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Faculty Spotlight: Adam Noble

Faculty Spotlight on School of Theatre & Dance professor of acting and movement Adam Noble

"The diversity of this city, and by extension the University of Houston, was a huge draw for my family and I when we chose to move here.  And now, with everything that is happening, both here and in the rest of the country, I cannot divorce my new understanding of diversity and equity from my experiences within the KGMCA, or the School of Theatre & Dance.  While my journey to this moment has clearly shaped and prepared me, I see now that UH will forever be the site of my true awakening... the place where my work to become an anti-racist really began." -Adam Noble

Q: Please provide your educational history.

A:  I am a perpetual student, and I continue to augment my research interests with self-study, as well as by learning from master teachers in various disciplines.  However, I believe you’re referring to my “formal” education:  I received a BA in English for the University of California at Berkeley, and an MFA in Theatre from the Professional Actor Training Program at the University of Washington.  I am an active member of the Society of American Fight Directors, where I continue to learn about the art of stage and screen violence, as well as Intimacy Directors and Coordinators, a group working on the vanguard of the “consent culture” movement, nurturing safe spaces and best practices when staging or filming intimate storytelling.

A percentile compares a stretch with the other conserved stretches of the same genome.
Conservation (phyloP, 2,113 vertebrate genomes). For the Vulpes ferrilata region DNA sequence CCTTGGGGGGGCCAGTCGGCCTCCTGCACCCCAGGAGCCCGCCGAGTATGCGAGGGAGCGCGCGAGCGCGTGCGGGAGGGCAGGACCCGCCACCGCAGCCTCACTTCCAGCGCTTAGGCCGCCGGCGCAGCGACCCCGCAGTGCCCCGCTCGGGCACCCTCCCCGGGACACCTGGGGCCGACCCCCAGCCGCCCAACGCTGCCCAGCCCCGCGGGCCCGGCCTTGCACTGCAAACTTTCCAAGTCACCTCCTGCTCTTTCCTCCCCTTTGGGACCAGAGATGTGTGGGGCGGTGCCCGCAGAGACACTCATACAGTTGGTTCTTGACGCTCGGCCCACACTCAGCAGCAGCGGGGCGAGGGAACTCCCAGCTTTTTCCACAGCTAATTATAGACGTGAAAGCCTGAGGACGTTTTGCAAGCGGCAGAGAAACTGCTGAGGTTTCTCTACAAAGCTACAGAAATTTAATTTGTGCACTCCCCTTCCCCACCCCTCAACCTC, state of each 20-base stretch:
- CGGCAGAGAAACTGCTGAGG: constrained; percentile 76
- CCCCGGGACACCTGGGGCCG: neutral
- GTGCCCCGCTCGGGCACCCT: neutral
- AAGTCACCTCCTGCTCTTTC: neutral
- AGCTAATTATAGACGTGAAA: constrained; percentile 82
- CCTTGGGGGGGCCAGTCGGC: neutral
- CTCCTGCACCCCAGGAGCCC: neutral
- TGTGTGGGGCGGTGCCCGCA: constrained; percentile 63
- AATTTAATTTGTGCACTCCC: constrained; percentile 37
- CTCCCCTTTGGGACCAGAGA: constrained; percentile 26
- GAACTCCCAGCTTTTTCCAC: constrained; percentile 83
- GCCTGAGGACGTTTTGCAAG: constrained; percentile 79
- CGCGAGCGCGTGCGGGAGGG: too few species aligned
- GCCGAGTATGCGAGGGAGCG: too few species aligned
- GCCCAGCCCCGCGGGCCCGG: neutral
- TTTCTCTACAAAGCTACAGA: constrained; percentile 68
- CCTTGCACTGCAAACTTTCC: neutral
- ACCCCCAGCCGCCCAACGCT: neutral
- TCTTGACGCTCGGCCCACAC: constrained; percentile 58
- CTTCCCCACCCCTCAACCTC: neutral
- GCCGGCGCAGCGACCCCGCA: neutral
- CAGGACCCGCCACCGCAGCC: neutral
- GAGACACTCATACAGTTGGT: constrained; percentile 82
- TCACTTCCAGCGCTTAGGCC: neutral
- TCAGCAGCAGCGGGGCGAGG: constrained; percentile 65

Q: What are some fond memories from your journey in the arts?

A:  There are always the “peak moment” stories in any career:  my opportunity to perform a season of Shakespeare in the Park in NYC with all-star casts, or my time choreographing an opera at the Kennedy Center in DC... there are the times I played big roles, or to big houses, like my time playing the title role in MACBETH in front of five thousand people at the Miller Outdoor Theatre here in Houston.

Then, there are often the “big fish” stories as well:  how close I came to being cast in major motion pictures when I was still struggling in New York, or the list of celebrities that I’ve auditioned with or vied against for roles.  There are so many moments in a career when you can dream, how would life be different if...? 

But in all honesty, my fondest memories in the arts have been the people.  The instant bonds that so often form with a new cast, and the deeper friendships that last after the final curtain has fallen.  The scores of kind and compassionate artists who have extended a hand, or offered advice, or picked me up when I was down.  The audience members who took the time to tell me how the story I had helped to tell had affected them... how it changed them.  And there are my colleagues and my students as well, who challenge me to do better, to be better, every day. 

Q: Describe one thing that has surprised you during your career in higher education.

A:  Frankly, I thought that my move to academia would be the end of my career: a seismic shift from doing the work to teaching the work.  But this has not been the case, I am pleased to say.  While my primary focus has naturally shifted to teaching, and I continue to hone that craft, my creative work has also deepened.  It has been a pleasant surprise.  And, in retrospect, how could I teach this work if I was not still deeply immersed in it?